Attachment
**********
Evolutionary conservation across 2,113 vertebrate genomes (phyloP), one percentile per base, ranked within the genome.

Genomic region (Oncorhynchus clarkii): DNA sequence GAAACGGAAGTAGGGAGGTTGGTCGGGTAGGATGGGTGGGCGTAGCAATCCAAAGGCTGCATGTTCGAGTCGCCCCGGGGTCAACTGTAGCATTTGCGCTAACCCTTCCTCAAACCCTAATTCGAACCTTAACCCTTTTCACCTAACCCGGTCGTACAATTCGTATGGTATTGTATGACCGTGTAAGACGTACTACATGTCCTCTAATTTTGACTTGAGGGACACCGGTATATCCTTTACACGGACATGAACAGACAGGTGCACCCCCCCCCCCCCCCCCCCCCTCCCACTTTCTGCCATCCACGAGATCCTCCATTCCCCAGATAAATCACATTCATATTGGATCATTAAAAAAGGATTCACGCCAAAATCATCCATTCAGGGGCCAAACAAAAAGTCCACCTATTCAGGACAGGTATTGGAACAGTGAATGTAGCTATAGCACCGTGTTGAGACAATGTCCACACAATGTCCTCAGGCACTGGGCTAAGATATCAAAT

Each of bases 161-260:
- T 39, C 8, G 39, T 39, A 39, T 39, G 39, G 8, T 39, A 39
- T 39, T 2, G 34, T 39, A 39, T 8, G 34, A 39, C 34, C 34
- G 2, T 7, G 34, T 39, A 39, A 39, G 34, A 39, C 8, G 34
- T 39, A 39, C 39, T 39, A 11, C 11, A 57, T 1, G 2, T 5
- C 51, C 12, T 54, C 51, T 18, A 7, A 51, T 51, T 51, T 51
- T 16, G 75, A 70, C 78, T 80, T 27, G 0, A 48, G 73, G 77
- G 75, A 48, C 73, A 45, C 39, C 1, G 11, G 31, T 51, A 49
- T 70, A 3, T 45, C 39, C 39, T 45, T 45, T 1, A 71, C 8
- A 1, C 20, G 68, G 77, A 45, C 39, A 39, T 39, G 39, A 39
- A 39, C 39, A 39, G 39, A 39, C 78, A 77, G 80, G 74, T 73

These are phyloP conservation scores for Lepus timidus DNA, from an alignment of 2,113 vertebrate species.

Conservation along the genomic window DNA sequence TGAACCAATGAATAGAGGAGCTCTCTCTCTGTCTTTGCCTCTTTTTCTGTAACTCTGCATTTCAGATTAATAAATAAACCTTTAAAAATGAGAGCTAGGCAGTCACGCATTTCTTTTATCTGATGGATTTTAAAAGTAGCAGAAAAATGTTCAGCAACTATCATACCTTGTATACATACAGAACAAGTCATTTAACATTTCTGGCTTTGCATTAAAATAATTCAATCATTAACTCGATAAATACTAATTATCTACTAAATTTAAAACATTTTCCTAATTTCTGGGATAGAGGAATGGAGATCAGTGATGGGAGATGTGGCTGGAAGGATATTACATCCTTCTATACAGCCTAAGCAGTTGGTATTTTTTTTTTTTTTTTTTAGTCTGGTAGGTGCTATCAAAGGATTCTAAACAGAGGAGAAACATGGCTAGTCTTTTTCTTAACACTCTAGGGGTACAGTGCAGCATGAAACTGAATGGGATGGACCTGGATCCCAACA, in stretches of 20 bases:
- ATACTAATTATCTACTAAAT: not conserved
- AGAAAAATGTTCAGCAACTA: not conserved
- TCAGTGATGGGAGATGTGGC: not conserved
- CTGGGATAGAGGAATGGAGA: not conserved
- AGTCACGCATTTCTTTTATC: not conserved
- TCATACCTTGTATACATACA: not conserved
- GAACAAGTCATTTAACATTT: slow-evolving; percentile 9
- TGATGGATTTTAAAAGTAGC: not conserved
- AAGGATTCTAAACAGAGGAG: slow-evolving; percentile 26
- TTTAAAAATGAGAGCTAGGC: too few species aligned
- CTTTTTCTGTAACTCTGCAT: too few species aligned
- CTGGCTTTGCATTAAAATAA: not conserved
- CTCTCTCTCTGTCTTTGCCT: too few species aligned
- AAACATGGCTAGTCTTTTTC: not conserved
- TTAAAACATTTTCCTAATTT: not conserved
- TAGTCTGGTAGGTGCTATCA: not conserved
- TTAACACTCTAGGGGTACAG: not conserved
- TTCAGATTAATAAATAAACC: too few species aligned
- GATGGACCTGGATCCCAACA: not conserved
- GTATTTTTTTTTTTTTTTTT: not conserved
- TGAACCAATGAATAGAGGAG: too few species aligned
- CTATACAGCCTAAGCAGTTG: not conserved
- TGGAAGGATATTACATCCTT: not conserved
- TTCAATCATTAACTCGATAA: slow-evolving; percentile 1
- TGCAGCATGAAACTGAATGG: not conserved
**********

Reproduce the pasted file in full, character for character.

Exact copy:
Evolutionary conservation across 2,113 vertebrate genomes (phyloP), one percentile per base, ranked within the genome.

Genomic region (Oncorhynchus clarkii): DNA sequence GAAACGGAAGTAGGGAGGTTGGTCGGGTAGGATGGGTGGGCGTAGCAATCCAAAGGCTGCATGTTCGAGTCGCCCCGGGGTCAACTGTAGCATTTGCGCTAACCCTTCCTCAAACCCTAATTCGAACCTTAACCCTTTTCACCTAACCCGGTCGTACAATTCGTATGGTATTGTATGACCGTGTAAGACGTACTACATGTCCTCTAATTTTGACTTGAGGGACACCGGTATATCCTTTACACGGACATGAACAGACAGGTGCACCCCCCCCCCCCCCCCCCCCCTCCCACTTTCTGCCATCCACGAGATCCTCCATTCCCCAGATAAATCACATTCATATTGGATCATTAAAAAAGGATTCACGCCAAAATCATCCATTCAGGGGCCAAACAAAAAGTCCACCTATTCAGGACAGGTATTGGAACAGTGAATGTAGCTATAGCACCGTGTTGAGACAATGTCCACACAATGTCCTCAGGCACTGGGCTAAGATATCAAAT

Each of bases 161-260:
- T 39, C 8, G 39, T 39, A 39, T 39, G 39, G 8, T 39, A 39
- T 39, T 2, G 34, T 39, A 39, T 8, G 34, A 39, C 34, C 34
- G 2, T 7, G 34, T 39, A 39, A 39, G 34, A 39, C 8, G 34
- T 39, A 39, C 39, T 39, A 11, C 11, A 57, T 1, G 2, T 5
- C 51, C 12, T 54, C 51, T 18, A 7, A 51, T 51, T 51, T 51
- T 16, G 75, A 70, C 78, T 80, T 27, G 0, A 48, G 73, G 77
- G 75, A 48, C 73, A 45, C 39, C 1, G 11, G 31, T 51, A 49
- T 70, A 3, T 45, C 39, C 39, T 45, T 45, T 1, A 71, C 8
- A 1, C 20, G 68, G 77, A 45, C 39, A 39, T 39, G 39, A 39
- A 39, C 39, A 39, G 39, A 39, C 78, A 77, G 80, G 74, T 73

These are phyloP conservation scores for Lepus timidus DNA, from an alignment of 2,113 vertebrate species.

Conservation along the genomic window DNA sequence TGAACCAATGAATAGAGGAGCTCTCTCTCTGTCTTTGCCTCTTTTTCTGTAACTCTGCATTTCAGATTAATAAATAAACCTTTAAAAATGAGAGCTAGGCAGTCACGCATTTCTTTTATCTGATGGATTTTAAAAGTAGCAGAAAAATGTTCAGCAACTATCATACCTTGTATACATACAGAACAAGTCATTTAACATTTCTGGCTTTGCATTAAAATAATTCAATCATTAACTCGATAAATACTAATTATCTACTAAATTTAAAACATTTTCCTAATTTCTGGGATAGAGGAATGGAGATCAGTGATGGGAGATGTGGCTGGAAGGATATTACATCCTTCTATACAGCCTAAGCAGTTGGTATTTTTTTTTTTTTTTTTTAGTCTGGTAGGTGCTATCAAAGGATTCTAAACAGAGGAGAAACATGGCTAGTCTTTTTCTTAACACTCTAGGGGTACAGTGCAGCATGAAACTGAATGGGATGGACCTGGATCCCAACA, in stretches of 20 bases:
- ATACTAATTATCTACTAAAT: not conserved
- AGAAAAATGTTCAGCAACTA: not conserved
- TCAGTGATGGGAGATGTGGC: not conserved
- CTGGGATAGAGGAATGGAGA: not conserved
- AGTCACGCATTTCTTTTATC: not conserved
- TCATACCTTGTATACATACA: not conserved
- GAACAAGTCATTTAACATTT: slow-evolving; percentile 9
- TGATGGATTTTAAAAGTAGC: not conserved
- AAGGATTCTAAACAGAGGAG: slow-evolving; percentile 26
- TTTAAAAATGAGAGCTAGGC: too few species aligned
- CTTTTTCTGTAACTCTGCAT: too few species aligned
- CTGGCTTTGCATTAAAATAA: not conserved
- CTCTCTCTCTGTCTTTGCCT: too few species aligned
- AAACATGGCTAGTCTTTTTC: not conserved
- TTAAAACATTTTCCTAATTT: not conserved
- TAGTCTGGTAGGTGCTATCA: not conserved
- TTAACACTCTAGGGGTACAG: not conserved
- TTCAGATTAATAAATAAACC: too few species aligned
- GATGGACCTGGATCCCAACA: not conserved
- GTATTTTTTTTTTTTTTTTT: not conserved
- TGAACCAATGAATAGAGGAG: too few species aligned
- CTATACAGCCTAAGCAGTTG: not conserved
- TGGAAGGATATTACATCCTT: not conserved
- TTCAATCATTAACTCGATAA: slow-evolving; percentile 1
- TGCAGCATGAAACTGAATGG: not conserved